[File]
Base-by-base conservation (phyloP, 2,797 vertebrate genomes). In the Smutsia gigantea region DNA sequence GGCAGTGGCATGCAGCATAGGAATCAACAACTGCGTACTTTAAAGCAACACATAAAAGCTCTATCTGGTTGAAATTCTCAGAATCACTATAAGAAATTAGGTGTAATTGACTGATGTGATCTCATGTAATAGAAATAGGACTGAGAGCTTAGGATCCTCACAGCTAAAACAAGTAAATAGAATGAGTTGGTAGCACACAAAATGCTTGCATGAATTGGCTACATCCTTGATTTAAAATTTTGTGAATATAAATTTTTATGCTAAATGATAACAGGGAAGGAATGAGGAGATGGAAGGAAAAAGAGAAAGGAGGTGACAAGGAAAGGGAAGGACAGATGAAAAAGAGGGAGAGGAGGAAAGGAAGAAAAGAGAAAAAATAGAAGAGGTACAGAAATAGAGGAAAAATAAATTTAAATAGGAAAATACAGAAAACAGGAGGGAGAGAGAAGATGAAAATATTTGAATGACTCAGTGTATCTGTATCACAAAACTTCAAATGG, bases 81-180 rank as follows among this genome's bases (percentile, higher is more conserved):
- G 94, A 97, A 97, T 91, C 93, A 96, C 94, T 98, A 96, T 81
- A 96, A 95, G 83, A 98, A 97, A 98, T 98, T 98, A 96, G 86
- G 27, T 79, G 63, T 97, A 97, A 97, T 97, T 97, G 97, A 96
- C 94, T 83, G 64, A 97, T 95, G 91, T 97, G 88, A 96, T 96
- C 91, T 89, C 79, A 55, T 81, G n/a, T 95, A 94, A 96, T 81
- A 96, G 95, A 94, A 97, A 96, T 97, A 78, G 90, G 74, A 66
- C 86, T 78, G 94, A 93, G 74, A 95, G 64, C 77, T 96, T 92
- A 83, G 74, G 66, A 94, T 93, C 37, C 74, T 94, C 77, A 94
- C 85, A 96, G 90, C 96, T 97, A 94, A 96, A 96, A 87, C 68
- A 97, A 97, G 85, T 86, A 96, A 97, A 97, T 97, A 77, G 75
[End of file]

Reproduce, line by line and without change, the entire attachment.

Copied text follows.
Base-by-base conservation (phyloP, 2,797 vertebrate genomes). In the Smutsia gigantea region DNA sequence GGCAGTGGCATGCAGCATAGGAATCAACAACTGCGTACTTTAAAGCAACACATAAAAGCTCTATCTGGTTGAAATTCTCAGAATCACTATAAGAAATTAGGTGTAATTGACTGATGTGATCTCATGTAATAGAAATAGGACTGAGAGCTTAGGATCCTCACAGCTAAAACAAGTAAATAGAATGAGTTGGTAGCACACAAAATGCTTGCATGAATTGGCTACATCCTTGATTTAAAATTTTGTGAATATAAATTTTTATGCTAAATGATAACAGGGAAGGAATGAGGAGATGGAAGGAAAAAGAGAAAGGAGGTGACAAGGAAAGGGAAGGACAGATGAAAAAGAGGGAGAGGAGGAAAGGAAGAAAAGAGAAAAAATAGAAGAGGTACAGAAATAGAGGAAAAATAAATTTAAATAGGAAAATACAGAAAACAGGAGGGAGAGAGAAGATGAAAATATTTGAATGACTCAGTGTATCTGTATCACAAAACTTCAAATGG, bases 81-180 rank as follows among this genome's bases (percentile, higher is more conserved):
- G 94, A 97, A 97, T 91, C 93, A 96, C 94, T 98, A 96, T 81
- A 96, A 95, G 83, A 98, A 97, A 98, T 98, T 98, A 96, G 86
- G 27, T 79, G 63, T 97, A 97, A 97, T 97, T 97, G 97, A 96
- C 94, T 83, G 64, A 97, T 95, G 91, T 97, G 88, A 96, T 96
- C 91, T 89, C 79, A 55, T 81, G n/a, T 95, A 94, A 96, T 81
- A 96, G 95, A 94, A 97, A 96, T 97, A 78, G 90, G 74, A 66
- C 86, T 78, G 94, A 93, G 74, A 95, G 64, C 77, T 96, T 92
- A 83, G 74, G 66, A 94, T 93, C 37, C 74, T 94, C 77, A 94
- C 85, A 96, G 90, C 96, T 97, A 94, A 96, A 96, A 87, C 68
- A 97, A 97, G 85, T 86, A 96, A 97, A 97, T 97, A 77, G 75